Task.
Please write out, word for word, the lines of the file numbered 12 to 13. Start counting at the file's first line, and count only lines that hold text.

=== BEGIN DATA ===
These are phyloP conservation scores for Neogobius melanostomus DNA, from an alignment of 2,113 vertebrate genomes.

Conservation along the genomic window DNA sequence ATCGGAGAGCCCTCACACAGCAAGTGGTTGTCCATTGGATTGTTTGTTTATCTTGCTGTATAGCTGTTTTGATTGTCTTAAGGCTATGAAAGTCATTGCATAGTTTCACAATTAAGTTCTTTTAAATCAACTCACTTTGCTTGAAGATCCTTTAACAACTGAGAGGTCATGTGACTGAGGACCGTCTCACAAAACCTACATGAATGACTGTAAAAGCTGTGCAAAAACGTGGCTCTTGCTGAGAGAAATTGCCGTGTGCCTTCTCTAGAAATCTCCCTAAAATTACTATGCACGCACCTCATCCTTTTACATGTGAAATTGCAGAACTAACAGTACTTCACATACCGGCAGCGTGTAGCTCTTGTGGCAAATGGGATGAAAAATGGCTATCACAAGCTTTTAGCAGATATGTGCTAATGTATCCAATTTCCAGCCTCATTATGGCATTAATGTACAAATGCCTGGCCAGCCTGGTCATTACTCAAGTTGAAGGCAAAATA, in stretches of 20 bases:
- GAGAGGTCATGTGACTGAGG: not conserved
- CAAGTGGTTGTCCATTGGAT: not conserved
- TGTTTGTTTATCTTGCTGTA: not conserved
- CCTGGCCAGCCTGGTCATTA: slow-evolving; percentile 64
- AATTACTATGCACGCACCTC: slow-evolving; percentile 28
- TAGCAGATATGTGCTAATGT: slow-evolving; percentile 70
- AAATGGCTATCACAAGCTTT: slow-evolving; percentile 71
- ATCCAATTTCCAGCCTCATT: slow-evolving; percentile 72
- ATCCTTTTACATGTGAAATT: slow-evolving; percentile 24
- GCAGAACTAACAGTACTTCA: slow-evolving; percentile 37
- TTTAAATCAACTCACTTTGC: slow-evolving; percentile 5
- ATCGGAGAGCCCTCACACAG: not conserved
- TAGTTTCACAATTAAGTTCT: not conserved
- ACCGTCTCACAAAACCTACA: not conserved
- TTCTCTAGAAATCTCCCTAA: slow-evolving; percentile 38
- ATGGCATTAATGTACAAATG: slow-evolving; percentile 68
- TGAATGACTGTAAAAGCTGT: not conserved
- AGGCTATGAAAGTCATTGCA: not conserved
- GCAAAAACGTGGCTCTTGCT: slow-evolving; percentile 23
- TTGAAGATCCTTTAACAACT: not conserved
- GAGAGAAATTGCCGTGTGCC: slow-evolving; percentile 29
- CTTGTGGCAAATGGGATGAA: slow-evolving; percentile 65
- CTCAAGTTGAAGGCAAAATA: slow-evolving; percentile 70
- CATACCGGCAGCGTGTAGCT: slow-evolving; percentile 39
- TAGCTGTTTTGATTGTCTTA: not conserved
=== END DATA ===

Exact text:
- GCAGAACTAACAGTACTTCA: slow-evolving; percentile 37
- TTTAAATCAACTCACTTTGC: slow-evolving; percentile 5